Reuters had an interesting article about John Paulson’s very poor performance this year, with one of his main funds down 30% year to date. I have depth insight to add, which I will hopefully get to in a later post. However, in brief I think the article does an injustice to Paulson, and looks like a smear attack (i.e. Reuters blames him for having many marketers for his fund, who ever went into the hedge fund business for altruistic reasons?).
Even though Paulson might be wrong about Bank of America and is having an awful year, he still has has a great track record before he shorted subprime. In fact, I do not know any great investors who have not had bad years. The examples are too numerous to give, but Francis Chou, Robert Rodriguez, Mohnish Pabrai, and many others have all had some really bad years.
Paulson’s first fund had only one down year since its inception in 1994.
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Here is John Paulson’s Advantage Fund track record from Guru Focus,(the track record alone even before his bets on the sub-prime meltdown, should speak for itself):
Performance of Advantage Fund
|Year||Return (%)||S&P500 (%)||Excess Gain (%)|
I am posting some articles that were very popular, about Paulson below. I hope to discuss in more detail the topics in the recent Reuters article and some previous issues I brought up in earlier articles hopefully in a post at a later date. It will be more clear why they are relevant when I finally get to the later article.
You are welcome to check out some previous articles I wrote about John Paulson which were pretty popular:
Here is an article someone wrote challenging my previous two articles: Jacob Wolinsky: Where John Paulson May Be Getting His Numbers For Bank Of America, and my rebuttal below in the comments section.
An article I wrote about Paulson’s investment in Lehman debt: John Paulson Is No One Hit Wonder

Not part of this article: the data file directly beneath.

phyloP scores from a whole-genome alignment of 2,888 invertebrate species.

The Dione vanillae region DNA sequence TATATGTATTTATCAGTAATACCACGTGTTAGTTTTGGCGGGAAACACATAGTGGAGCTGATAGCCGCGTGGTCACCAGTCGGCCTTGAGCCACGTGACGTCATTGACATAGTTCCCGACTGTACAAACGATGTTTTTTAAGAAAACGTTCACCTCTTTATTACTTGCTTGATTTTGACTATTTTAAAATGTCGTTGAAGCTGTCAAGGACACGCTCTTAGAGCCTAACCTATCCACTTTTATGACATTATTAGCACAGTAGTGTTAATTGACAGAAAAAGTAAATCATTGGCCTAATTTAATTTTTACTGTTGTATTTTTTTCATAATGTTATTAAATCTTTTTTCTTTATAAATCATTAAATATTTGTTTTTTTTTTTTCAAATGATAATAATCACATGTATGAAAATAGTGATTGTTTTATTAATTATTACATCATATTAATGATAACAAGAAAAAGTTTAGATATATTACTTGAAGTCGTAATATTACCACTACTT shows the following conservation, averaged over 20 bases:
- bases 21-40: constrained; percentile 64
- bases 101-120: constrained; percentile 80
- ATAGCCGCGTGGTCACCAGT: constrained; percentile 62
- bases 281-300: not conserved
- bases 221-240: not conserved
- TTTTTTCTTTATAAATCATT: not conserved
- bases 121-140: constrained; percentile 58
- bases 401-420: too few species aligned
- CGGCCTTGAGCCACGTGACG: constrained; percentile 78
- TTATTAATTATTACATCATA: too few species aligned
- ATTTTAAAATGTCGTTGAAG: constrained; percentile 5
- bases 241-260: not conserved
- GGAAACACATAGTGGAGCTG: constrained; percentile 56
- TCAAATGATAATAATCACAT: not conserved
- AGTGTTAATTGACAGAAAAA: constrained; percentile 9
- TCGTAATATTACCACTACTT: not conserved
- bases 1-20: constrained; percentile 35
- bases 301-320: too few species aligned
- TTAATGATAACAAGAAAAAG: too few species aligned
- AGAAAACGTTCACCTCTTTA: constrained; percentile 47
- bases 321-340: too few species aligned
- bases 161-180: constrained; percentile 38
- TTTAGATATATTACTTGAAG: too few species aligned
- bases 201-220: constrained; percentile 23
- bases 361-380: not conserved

Paulson’s investment (and big loss) in a possible Fraudulent company: John Paulson Gets Slaughtered with His Investment in Sino-Forest
Below are selected excerpts from the in-depth Reuters article, followed by a link to the full article:
The hedge fund manager became an overnight sensation in 2007 by betting big and early on the collapse of the U.S. housing market, and then doing much of the same on a surge in gold prices. But he is now emerging as one of this year’s big losers in the $2 trillion hedge fund industry.
His Paulson & Co. hedge fund firm, which managed $38 billion as recently as this past March, is down to about $35 billion as of the first week of August, and it shrinks a little bit more with every big drop in the U.S. stock market.
One of Paulson’s two main funds is now down more than 30 percent this year, the firm has reported to clients, compared to a much smaller 6.1 percent decline for the average hedge fund, according to Hedge Fund Research.
The problem for the 55-year-old manager: His equally daring bet that the U.S. economy and housing market would rebound strongly from the financial crisis — a big wager that looked prescient a year ago — isn’t panning out as planned.
Maybe no one single trade has come to symbolize Paulson’s bullishness on the U.S. economy more than Bank of America. By August 9, the troubled lender’s shares were down 43 percent this year, reducing the value of the 124 million shares Paulson owned as of March 31 by $784 million. Paulson is believed to have sold some of his Bank of America shares as the stock has plunged toward the $7 mark, but the firm has refused to comment on its current position. (link.reuters.com/gem23s)
The picture isn’t much prettier for Paulson’s large share holdings in Citigroup, Popular (formerly Banco Popular) and SunTrust Banks. The value of Paulson’s equity stake in those three banks, assuming the funds haven’t sold any shares since March 31, would have declined by more than $800 million over the past four months.
And then there is Sino-Forest, the troubled Chinese forestry company. Paulson absorbed a $500 million loss on the stock in June after allegations of accounting irregularities at the Hong Kong-based company surfaced earlier in the month. (link.reuters.com/hem23s)
Paulson did much to open the doors. He made his funds – in most cases just the Advantage funds – available to wealthy customers of Wall Street brokerages and small investment advisory firms.
These distribution channels, or “platforms” in hedge-fund jargon, are a cheaper way for wealthy individual investors to access Paulson. The manager normally has a $10 million investment requirement. But for as little as $100,000, an investor with several million dollars in assets can put money into a Paulson fund through these brokerage firms.
An increasing number of hedge funds, like D.E. Shaw & Co., Israel Englander’s Millennium Management and Daniel Loeb’s Third Point, are available to wealthy clients of UBS, Morgan Stanley and Bank of America’s Merrill Lynch. But few funds are on as many of these platforms as Paulson.
Link to full article here-Special report: The perils of Paulson